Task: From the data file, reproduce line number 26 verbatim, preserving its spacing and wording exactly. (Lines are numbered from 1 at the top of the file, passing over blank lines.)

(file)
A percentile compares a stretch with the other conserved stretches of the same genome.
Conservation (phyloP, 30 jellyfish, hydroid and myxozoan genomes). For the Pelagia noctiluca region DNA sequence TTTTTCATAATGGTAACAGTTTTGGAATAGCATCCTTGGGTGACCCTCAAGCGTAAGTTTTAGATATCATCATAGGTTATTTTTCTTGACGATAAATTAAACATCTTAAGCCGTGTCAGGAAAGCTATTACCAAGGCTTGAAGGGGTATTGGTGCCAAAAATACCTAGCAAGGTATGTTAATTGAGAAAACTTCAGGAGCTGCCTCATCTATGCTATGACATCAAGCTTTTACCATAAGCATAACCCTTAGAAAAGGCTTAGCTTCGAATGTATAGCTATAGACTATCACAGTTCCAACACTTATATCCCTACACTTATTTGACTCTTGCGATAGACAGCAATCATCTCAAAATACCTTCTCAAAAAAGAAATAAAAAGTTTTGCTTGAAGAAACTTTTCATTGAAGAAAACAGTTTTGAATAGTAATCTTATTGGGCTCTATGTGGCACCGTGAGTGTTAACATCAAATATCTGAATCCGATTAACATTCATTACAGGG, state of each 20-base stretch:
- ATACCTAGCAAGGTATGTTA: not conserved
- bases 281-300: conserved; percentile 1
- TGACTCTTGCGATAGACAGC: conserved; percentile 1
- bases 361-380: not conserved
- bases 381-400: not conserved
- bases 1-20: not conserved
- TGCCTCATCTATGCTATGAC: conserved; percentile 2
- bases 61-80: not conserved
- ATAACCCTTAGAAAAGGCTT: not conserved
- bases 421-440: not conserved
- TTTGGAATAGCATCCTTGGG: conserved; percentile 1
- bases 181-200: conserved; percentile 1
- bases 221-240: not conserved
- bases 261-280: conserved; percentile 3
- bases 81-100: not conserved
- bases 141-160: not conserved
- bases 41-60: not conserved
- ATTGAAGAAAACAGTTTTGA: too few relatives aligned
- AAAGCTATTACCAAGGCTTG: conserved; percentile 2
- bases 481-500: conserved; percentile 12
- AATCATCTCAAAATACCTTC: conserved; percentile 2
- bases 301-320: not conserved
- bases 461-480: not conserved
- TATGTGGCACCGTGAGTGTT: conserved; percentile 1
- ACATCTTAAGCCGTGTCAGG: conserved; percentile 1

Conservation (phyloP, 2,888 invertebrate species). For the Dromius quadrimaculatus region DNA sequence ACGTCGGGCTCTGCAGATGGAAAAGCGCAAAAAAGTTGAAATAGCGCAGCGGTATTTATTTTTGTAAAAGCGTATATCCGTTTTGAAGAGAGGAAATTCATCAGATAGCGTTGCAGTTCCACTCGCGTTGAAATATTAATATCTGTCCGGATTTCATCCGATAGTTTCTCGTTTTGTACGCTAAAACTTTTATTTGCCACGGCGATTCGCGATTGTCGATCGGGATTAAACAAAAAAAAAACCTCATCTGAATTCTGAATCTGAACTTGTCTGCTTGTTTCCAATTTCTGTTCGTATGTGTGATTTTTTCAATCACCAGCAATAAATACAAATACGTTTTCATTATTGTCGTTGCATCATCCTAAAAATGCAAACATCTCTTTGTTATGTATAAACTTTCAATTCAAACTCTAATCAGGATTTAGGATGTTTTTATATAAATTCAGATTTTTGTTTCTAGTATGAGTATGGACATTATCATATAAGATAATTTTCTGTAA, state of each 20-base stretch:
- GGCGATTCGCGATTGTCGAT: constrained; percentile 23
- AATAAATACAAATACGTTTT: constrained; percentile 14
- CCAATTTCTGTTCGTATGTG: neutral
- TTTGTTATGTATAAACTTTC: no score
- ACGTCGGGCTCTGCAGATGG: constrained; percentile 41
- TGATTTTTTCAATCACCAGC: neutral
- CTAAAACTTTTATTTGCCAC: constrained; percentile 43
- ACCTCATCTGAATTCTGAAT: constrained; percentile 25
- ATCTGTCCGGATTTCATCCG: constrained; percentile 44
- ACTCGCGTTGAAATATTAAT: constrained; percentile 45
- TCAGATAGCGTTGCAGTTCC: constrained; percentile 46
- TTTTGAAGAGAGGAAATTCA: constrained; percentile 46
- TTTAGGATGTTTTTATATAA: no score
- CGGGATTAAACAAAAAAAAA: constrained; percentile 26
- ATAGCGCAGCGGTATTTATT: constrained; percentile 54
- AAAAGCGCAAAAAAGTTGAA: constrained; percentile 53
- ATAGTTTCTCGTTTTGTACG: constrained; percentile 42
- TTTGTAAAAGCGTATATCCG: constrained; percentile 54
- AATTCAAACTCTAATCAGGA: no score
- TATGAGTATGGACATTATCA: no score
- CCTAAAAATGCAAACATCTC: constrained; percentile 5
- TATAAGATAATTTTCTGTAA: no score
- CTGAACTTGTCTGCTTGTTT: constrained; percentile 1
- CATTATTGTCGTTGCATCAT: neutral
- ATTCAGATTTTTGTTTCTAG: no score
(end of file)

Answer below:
- TATGTGGCACCGTGAGTGTT: conserved; percentile 1